Warning on lockdown / Challenges facing Africa

What is the European Centre for Disease Prevention and Control? ​

In his daily press briefing on 22 April, the head of the World Health Organization Tedros Adhanom Ghebreyesus cautioned the international community about a disease that “will be with us for a long time” and warned of upward trends in COVID-19 cases in Africa, Eastern Europe, Central America and South America. A hasty lifting of lockdowns – the WHO adds – could cause a “reignition” of infections. (https://www.bbc.com/news/world-52386386).

It is the main topic of the day – from the United States to Italy, from Brazil to Sweden – the most discussed point on a planet that has found itself ill-prepared in the face of such a virulent pandemic and in a world that can no longer accept deaths without taking countermeasures. The following day, on 23 April, the WHO also reminded us that COVID-19 is not the only health challenge we face, and that the crisis in immunization services caused by Coronavirus risks triggering a resurgence of other diseases that can be prevented with safe and effective vaccines. On the eve of World Immunization Week (24-30 April), the WHO explains that, “when immunization services are disrupted, even for brief periods during emergencies, the risk of vaccine-preventable disease outbreaks, such as measles and polio, increases”. The case of the Democratic Republic of the Congo is cited, where measles caused more than 6,000 deaths last year in a country that is already dealing with the Ebola outbreak (https://www.who.int/news-room/detail/23-04-2020-hard-fought-gains-in-immunization-coverage-at-risk-without-critical-health-services-warns-who). Africa, although with fewer infections than other continents, remains a great unknown. How do we deal with this?

An important step was taken in mid-April by the virtual summit of G20 Finance Ministers and Central Bank Governors. “We support”, they wrote in a shared document, “a time-bound suspension of debt service payments for the poorest countries that request forbearance” (https://g20.org/en/media/Documents/G20_FMCBG_Communiqu%C3%A9_EN%20(2).pdf). The agreement consists of a debt freeze for the poorest countries from 1 May until the end of the year, with an option to extend until the end of 2021. This is an important but probably ineffective step as Edwin Ikouria, Africa Executive Director of ONE Campaign writes in a commentary for the European Community channel Euronews. ONE Campaign is an international movement against extreme poverty and preventable diseases aiming for eradication by 2030. https://www.euronews.com/2020/04/20/g20-s-promise-of-a-debt-freeze-is-not-enough-for-africa-to-combat-the-covid-19-crisis-view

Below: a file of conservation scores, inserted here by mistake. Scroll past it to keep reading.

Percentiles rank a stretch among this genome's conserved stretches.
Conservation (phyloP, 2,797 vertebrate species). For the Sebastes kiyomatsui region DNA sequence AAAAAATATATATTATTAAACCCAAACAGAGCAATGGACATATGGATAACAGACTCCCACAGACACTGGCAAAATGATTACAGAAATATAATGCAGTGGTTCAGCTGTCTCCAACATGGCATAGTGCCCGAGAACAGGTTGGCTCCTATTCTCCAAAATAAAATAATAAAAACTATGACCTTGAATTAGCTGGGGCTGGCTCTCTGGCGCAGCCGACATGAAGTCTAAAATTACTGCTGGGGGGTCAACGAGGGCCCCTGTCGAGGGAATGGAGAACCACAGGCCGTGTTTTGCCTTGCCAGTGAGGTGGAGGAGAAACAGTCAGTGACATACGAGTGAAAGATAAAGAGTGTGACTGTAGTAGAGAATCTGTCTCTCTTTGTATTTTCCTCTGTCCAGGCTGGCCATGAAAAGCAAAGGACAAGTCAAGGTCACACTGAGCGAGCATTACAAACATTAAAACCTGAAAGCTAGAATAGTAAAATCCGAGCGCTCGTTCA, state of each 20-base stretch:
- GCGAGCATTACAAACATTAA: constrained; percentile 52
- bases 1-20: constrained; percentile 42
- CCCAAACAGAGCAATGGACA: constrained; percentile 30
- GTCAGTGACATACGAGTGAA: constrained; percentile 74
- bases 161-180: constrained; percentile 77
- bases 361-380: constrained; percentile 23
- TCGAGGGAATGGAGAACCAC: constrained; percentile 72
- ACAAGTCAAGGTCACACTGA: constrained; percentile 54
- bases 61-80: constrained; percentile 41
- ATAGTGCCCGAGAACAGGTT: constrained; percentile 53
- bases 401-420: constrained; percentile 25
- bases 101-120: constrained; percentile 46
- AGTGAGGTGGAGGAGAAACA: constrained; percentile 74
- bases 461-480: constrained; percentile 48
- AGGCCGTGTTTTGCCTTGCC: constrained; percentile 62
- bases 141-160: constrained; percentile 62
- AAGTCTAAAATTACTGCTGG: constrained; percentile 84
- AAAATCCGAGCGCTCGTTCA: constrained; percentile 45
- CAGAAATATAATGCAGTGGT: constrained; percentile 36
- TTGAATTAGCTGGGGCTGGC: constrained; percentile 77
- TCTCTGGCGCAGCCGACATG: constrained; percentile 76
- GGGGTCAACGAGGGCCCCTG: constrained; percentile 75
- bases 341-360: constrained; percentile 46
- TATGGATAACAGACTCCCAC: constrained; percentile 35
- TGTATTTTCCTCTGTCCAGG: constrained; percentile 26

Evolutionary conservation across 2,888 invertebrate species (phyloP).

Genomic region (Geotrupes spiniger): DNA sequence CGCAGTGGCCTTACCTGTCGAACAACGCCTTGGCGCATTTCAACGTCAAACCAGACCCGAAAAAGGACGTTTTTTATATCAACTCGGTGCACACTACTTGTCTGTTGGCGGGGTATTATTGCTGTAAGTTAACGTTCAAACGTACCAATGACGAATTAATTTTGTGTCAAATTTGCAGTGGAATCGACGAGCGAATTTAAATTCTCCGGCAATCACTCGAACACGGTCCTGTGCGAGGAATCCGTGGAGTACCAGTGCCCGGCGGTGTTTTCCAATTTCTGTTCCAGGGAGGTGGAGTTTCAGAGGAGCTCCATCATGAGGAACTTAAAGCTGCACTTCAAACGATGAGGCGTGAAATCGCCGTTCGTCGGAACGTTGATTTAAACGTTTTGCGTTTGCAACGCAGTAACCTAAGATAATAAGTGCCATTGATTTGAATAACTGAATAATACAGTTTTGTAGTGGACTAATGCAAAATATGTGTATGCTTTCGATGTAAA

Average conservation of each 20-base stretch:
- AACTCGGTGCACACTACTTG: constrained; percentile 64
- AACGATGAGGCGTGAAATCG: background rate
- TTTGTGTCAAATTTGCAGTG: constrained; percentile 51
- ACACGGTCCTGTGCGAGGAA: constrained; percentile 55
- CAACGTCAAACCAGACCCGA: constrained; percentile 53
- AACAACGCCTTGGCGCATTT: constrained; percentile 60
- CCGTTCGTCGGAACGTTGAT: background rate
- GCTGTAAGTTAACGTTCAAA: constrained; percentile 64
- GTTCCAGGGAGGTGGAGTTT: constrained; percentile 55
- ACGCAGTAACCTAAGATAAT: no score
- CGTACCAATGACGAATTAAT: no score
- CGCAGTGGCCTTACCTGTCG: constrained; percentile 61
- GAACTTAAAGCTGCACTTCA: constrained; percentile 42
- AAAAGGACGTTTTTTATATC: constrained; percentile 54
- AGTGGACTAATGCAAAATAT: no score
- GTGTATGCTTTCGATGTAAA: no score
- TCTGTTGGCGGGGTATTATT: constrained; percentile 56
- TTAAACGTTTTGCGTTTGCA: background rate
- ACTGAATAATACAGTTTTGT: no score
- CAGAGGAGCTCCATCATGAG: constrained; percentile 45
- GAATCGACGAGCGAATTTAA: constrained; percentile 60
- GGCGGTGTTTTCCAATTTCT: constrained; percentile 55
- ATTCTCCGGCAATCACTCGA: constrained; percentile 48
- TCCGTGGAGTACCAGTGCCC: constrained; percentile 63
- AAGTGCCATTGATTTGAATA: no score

“Globally, 64 countries - 30 of which are in Sub-Saharan Africa - spend more on repaying public debt than investment on public health”, writes Ikouria, according to whom the continent risks “losing 30 million jobs”.  According to the African Union, the exports and imports of African countries are expected to decline with an estimated loss of around €250 billion. The UN Economic Commission for Africa (UNECA) has estimated that the continent may lose half of its GDP growth (from 3.2% to 1.8%).

Among the many actions that we as citizens can continue to do, remains the subject of informing accurately. Today, we would like to draw attention to a little-known European centre of excellence: the European Centre for Disease Prevention and Control (ECDC) (https://www.ecdc.europa.eu), the agency responsible for protecting Europe from infectious diseases. Its main functions cover a wide range of activities: monitoring, epidemiology, response, scientific advice, microbiology, public health, international relations and health communications in addition to the scientific journal Eurosurveillance (https://www.eurosurveillance.org).  Not just coronavirus.